the Yarlpanam Chamber of Commerce and Industry.
The two-day visit, at the invitation of their counterparts in Jaffna,
was to meet businessmen in the peninsula, revive business links and explore
ways of helping trade and industry there, FCCISL president Macky Hashim
said. He described trade in Jaffna as "vibrant" and said that most consumer
items were available there.
"All the brand names you see here, are there," Hashim told a news conference.
"Some companies have authorised distributors. "Once the obstacles are cleared,
as soon as you open up, the market is there," he added. "Business has boomed
in the last two weeks," said Tissa Jayaweera, another member of the delegation.
Ceylon Cold Stores is also looking at marketing its Elephant House products
in the north. "We are looking at it," said director of marketing, Billy
Elephant House soft drinks are now shipped in plastic bottles by independent
traders. "Because all merchandise is taken by ship, the drinks are sent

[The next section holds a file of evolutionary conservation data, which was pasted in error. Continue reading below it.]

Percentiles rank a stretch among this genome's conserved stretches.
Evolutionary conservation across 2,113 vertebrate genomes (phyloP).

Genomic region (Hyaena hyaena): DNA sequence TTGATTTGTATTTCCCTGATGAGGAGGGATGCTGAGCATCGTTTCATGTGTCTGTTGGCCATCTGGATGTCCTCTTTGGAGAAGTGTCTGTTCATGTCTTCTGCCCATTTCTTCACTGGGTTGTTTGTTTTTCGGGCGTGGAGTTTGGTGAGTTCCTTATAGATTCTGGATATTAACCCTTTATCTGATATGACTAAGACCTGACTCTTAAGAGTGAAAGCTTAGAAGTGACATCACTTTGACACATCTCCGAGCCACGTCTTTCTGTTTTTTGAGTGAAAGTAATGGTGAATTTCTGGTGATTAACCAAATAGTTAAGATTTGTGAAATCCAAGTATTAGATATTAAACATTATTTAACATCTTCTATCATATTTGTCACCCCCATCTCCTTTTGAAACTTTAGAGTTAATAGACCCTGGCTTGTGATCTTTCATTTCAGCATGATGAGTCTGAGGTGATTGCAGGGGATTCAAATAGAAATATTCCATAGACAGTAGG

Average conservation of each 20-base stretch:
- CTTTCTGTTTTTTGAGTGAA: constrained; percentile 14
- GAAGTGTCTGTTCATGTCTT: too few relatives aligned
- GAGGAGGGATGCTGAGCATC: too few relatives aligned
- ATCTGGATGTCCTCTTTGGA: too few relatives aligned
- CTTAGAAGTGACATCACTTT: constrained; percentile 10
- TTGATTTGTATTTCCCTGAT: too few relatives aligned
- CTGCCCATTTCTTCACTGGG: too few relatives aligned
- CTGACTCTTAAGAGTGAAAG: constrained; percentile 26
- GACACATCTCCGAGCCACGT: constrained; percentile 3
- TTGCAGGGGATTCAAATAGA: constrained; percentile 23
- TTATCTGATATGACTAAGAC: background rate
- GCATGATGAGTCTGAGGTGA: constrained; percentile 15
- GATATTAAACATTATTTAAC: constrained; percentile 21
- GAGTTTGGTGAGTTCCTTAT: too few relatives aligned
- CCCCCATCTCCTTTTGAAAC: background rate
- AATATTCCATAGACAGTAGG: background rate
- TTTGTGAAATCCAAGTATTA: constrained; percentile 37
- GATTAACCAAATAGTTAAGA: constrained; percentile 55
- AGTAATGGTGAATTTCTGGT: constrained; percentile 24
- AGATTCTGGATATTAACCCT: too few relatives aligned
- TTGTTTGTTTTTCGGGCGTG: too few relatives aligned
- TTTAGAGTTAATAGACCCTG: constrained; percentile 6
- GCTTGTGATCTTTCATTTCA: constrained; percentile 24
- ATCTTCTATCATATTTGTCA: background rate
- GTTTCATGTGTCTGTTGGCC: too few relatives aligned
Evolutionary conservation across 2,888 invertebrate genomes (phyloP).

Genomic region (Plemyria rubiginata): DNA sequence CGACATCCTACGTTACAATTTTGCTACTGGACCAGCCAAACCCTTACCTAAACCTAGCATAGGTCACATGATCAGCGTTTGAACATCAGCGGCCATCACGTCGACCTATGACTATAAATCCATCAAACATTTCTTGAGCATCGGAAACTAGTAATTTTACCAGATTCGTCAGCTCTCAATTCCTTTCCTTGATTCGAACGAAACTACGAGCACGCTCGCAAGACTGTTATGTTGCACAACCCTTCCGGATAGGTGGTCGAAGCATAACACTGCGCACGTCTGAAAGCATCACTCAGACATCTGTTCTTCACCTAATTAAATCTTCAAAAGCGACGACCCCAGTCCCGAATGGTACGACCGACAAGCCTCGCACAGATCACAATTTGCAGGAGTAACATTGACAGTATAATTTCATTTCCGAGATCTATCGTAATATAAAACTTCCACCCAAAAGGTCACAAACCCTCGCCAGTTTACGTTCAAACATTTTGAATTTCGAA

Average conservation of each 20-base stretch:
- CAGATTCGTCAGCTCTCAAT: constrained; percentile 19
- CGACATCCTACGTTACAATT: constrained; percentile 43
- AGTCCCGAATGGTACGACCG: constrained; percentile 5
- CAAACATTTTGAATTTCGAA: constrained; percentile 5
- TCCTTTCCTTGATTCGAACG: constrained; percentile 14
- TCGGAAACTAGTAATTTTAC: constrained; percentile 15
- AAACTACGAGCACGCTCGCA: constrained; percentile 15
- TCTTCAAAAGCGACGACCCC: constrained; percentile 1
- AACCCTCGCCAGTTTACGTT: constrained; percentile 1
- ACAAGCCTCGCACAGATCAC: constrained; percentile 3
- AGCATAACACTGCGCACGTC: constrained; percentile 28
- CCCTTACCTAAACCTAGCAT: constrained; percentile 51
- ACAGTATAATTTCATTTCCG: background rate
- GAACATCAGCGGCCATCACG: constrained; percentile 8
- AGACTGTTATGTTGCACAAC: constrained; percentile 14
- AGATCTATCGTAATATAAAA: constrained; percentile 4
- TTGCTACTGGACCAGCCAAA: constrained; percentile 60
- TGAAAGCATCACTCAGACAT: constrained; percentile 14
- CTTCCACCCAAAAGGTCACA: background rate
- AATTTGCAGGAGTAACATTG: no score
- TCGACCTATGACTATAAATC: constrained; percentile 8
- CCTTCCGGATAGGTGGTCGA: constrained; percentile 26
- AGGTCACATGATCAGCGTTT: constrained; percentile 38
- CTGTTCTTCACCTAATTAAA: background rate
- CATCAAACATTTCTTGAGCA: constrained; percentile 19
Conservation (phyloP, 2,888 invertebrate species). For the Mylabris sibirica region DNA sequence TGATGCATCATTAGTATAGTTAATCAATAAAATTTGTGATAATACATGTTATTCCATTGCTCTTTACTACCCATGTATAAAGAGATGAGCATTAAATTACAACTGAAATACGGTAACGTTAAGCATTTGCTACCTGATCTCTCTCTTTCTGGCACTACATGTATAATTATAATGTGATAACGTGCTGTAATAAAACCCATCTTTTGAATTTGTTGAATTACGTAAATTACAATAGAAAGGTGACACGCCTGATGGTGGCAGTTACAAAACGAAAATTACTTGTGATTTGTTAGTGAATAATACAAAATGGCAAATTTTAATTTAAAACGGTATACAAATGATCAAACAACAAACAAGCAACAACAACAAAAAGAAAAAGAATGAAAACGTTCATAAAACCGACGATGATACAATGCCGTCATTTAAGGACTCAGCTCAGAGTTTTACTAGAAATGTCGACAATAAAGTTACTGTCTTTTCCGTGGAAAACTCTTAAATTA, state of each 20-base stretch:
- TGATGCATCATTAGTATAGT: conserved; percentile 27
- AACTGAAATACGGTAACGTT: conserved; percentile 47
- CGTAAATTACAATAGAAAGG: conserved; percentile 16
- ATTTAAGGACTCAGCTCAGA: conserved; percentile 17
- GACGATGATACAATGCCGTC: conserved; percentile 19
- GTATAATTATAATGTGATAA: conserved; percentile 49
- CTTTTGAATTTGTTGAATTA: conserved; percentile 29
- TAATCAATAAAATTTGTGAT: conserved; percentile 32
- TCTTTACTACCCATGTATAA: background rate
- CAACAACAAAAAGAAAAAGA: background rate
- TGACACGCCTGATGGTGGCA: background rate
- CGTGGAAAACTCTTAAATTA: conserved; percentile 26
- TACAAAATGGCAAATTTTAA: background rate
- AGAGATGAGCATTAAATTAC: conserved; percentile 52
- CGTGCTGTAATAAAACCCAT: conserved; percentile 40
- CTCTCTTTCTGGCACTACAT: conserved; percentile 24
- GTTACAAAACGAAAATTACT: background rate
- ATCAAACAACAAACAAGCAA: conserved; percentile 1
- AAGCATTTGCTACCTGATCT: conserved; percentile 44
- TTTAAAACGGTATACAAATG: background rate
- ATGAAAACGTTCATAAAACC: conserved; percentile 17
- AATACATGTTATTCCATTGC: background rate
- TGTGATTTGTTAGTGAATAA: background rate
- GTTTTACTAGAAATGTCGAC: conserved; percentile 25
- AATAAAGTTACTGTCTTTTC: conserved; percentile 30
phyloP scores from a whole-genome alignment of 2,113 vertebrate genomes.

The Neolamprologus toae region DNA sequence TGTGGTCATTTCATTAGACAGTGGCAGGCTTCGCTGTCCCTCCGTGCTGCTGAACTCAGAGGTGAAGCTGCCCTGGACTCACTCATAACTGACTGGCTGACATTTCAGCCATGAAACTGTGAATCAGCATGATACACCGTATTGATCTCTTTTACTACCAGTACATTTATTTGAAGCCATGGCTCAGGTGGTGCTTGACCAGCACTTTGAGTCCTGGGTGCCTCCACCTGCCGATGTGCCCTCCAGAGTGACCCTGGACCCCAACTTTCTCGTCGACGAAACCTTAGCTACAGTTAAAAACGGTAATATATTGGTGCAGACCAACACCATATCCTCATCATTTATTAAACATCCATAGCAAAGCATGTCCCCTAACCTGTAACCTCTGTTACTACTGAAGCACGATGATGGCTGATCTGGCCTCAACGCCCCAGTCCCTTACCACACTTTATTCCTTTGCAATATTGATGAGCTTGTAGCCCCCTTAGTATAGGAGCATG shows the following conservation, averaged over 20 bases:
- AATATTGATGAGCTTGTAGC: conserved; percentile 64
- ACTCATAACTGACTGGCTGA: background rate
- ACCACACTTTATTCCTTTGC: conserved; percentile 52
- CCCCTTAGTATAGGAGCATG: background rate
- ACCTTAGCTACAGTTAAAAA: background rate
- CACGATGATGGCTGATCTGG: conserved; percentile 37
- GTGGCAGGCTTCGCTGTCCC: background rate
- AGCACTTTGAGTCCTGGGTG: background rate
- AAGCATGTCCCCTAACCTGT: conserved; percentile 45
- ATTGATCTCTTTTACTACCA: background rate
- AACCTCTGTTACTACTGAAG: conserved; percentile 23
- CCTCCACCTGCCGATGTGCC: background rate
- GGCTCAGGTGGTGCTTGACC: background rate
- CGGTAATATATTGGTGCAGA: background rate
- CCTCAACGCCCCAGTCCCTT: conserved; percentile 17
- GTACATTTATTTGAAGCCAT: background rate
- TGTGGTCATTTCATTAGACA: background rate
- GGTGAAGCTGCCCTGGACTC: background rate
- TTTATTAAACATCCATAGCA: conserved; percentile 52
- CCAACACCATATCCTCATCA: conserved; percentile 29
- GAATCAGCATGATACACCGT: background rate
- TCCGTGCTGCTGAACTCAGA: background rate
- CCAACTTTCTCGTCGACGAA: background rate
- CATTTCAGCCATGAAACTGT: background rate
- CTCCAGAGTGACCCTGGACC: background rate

in plastic bottles," he said. "If they take glass bottles there's the problem
of returnables." The company has an established network of dealers although
it is not functional right now.
"The north and east were important markets before the troubles," Walpola
said. "Our core business - soft drinks and ice cream - is weather-related.
When it rains business is affected because people don't thirst as much
as they would in hot weather."
The alternating monsoon cycles meant that the market in the northeast
helped compensate for the downturn in business during the rainy season
in the western part of the island, he said. "The north and the east used